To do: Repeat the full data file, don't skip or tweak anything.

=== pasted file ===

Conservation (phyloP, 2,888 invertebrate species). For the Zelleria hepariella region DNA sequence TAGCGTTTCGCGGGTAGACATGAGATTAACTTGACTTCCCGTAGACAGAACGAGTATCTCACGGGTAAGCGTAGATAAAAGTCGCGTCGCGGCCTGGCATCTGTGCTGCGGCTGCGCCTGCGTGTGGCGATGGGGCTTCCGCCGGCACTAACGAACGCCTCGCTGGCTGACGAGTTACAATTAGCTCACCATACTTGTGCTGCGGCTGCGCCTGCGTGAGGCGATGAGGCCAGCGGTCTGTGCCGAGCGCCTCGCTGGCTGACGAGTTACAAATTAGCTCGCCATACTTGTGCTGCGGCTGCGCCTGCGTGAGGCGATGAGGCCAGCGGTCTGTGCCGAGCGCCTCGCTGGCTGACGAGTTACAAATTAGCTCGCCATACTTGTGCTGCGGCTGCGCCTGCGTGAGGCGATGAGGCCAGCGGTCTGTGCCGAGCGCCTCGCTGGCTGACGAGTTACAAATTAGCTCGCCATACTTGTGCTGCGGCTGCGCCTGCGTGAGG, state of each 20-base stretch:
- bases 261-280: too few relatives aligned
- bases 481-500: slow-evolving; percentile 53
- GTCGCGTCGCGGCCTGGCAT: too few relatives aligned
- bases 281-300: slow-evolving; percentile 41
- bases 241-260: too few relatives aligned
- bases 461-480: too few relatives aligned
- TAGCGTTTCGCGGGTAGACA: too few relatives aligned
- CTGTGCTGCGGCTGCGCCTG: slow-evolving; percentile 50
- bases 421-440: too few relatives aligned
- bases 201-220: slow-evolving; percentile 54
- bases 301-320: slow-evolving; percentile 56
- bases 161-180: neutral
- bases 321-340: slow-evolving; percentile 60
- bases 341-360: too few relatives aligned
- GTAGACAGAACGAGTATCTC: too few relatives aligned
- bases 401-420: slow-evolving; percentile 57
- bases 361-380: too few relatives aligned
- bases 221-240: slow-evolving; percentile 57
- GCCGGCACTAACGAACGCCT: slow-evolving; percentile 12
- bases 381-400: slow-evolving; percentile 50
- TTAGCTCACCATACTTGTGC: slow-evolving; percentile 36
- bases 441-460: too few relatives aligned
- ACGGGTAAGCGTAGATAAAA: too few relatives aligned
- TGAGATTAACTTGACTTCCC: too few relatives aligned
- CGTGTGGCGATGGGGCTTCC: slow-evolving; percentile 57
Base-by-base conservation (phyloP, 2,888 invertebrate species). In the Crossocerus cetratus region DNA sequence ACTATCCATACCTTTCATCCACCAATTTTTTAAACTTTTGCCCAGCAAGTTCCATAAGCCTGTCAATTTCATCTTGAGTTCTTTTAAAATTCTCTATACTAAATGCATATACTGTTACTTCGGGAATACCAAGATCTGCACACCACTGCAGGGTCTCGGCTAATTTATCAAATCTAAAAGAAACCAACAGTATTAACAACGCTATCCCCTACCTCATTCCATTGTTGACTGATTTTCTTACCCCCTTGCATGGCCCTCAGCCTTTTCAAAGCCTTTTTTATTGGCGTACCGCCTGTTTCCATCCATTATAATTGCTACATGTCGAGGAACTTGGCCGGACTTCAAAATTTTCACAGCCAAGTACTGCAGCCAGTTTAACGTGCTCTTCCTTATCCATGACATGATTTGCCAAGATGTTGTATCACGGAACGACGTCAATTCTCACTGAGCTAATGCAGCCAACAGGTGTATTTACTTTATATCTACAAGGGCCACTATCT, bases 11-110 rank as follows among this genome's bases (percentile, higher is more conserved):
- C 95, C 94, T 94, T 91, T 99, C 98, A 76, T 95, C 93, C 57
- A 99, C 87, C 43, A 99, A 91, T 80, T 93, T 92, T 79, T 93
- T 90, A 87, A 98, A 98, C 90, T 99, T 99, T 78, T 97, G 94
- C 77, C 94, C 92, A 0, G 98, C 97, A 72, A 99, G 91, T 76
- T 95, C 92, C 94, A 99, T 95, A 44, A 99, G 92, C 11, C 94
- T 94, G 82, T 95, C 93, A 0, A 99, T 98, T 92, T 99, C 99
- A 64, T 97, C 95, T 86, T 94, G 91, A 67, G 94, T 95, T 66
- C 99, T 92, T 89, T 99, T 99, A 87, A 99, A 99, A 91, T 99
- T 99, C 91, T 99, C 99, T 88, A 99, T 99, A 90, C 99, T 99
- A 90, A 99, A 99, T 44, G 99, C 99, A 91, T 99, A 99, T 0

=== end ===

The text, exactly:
Conservation (phyloP, 2,888 invertebrate species). For the Zelleria hepariella region DNA sequence TAGCGTTTCGCGGGTAGACATGAGATTAACTTGACTTCCCGTAGACAGAACGAGTATCTCACGGGTAAGCGTAGATAAAAGTCGCGTCGCGGCCTGGCATCTGTGCTGCGGCTGCGCCTGCGTGTGGCGATGGGGCTTCCGCCGGCACTAACGAACGCCTCGCTGGCTGACGAGTTACAATTAGCTCACCATACTTGTGCTGCGGCTGCGCCTGCGTGAGGCGATGAGGCCAGCGGTCTGTGCCGAGCGCCTCGCTGGCTGACGAGTTACAAATTAGCTCGCCATACTTGTGCTGCGGCTGCGCCTGCGTGAGGCGATGAGGCCAGCGGTCTGTGCCGAGCGCCTCGCTGGCTGACGAGTTACAAATTAGCTCGCCATACTTGTGCTGCGGCTGCGCCTGCGTGAGGCGATGAGGCCAGCGGTCTGTGCCGAGCGCCTCGCTGGCTGACGAGTTACAAATTAGCTCGCCATACTTGTGCTGCGGCTGCGCCTGCGTGAGG, state of each 20-base stretch:
- bases 261-280: too few relatives aligned
- bases 481-500: slow-evolving; percentile 53
- GTCGCGTCGCGGCCTGGCAT: too few relatives aligned
- bases 281-300: slow-evolving; percentile 41
- bases 241-260: too few relatives aligned
- bases 461-480: too few relatives aligned
- TAGCGTTTCGCGGGTAGACA: too few relatives aligned
- CTGTGCTGCGGCTGCGCCTG: slow-evolving; percentile 50
- bases 421-440: too few relatives aligned
- bases 201-220: slow-evolving; percentile 54
- bases 301-320: slow-evolving; percentile 56
- bases 161-180: neutral
- bases 321-340: slow-evolving; percentile 60
- bases 341-360: too few relatives aligned
- GTAGACAGAACGAGTATCTC: too few relatives aligned
- bases 401-420: slow-evolving; percentile 57
- bases 361-380: too few relatives aligned
- bases 221-240: slow-evolving; percentile 57
- GCCGGCACTAACGAACGCCT: slow-evolving; percentile 12
- bases 381-400: slow-evolving; percentile 50
- TTAGCTCACCATACTTGTGC: slow-evolving; percentile 36
- bases 441-460: too few relatives aligned
- ACGGGTAAGCGTAGATAAAA: too few relatives aligned
- TGAGATTAACTTGACTTCCC: too few relatives aligned
- CGTGTGGCGATGGGGCTTCC: slow-evolving; percentile 57
Base-by-base conservation (phyloP, 2,888 invertebrate species). In the Crossocerus cetratus region DNA sequence ACTATCCATACCTTTCATCCACCAATTTTTTAAACTTTTGCCCAGCAAGTTCCATAAGCCTGTCAATTTCATCTTGAGTTCTTTTAAAATTCTCTATACTAAATGCATATACTGTTACTTCGGGAATACCAAGATCTGCACACCACTGCAGGGTCTCGGCTAATTTATCAAATCTAAAAGAAACCAACAGTATTAACAACGCTATCCCCTACCTCATTCCATTGTTGACTGATTTTCTTACCCCCTTGCATGGCCCTCAGCCTTTTCAAAGCCTTTTTTATTGGCGTACCGCCTGTTTCCATCCATTATAATTGCTACATGTCGAGGAACTTGGCCGGACTTCAAAATTTTCACAGCCAAGTACTGCAGCCAGTTTAACGTGCTCTTCCTTATCCATGACATGATTTGCCAAGATGTTGTATCACGGAACGACGTCAATTCTCACTGAGCTAATGCAGCCAACAGGTGTATTTACTTTATATCTACAAGGGCCACTATCT, bases 11-110 rank as follows among this genome's bases (percentile, higher is more conserved):
- C 95, C 94, T 94, T 91, T 99, C 98, A 76, T 95, C 93, C 57
- A 99, C 87, C 43, A 99, A 91, T 80, T 93, T 92, T 79, T 93
- T 90, A 87, A 98, A 98, C 90, T 99, T 99, T 78, T 97, G 94
- C 77, C 94, C 92, A 0, G 98, C 97, A 72, A 99, G 91, T 76
- T 95, C 92, C 94, A 99, T 95, A 44, A 99, G 92, C 11, C 94
- T 94, G 82, T 95, C 93, A 0, A 99, T 98, T 92, T 99, C 99
- A 64, T 97, C 95, T 86, T 94, G 91, A 67, G 94, T 95, T 66
- C 99, T 92, T 89, T 99, T 99, A 87, A 99, A 99, A 91, T 99
- T 99, C 91, T 99, C 99, T 88, A 99, T 99, A 90, C 99, T 99
- A 90, A 99, A 99, T 44, G 99, C 99, A 91, T 99, A 99, T 0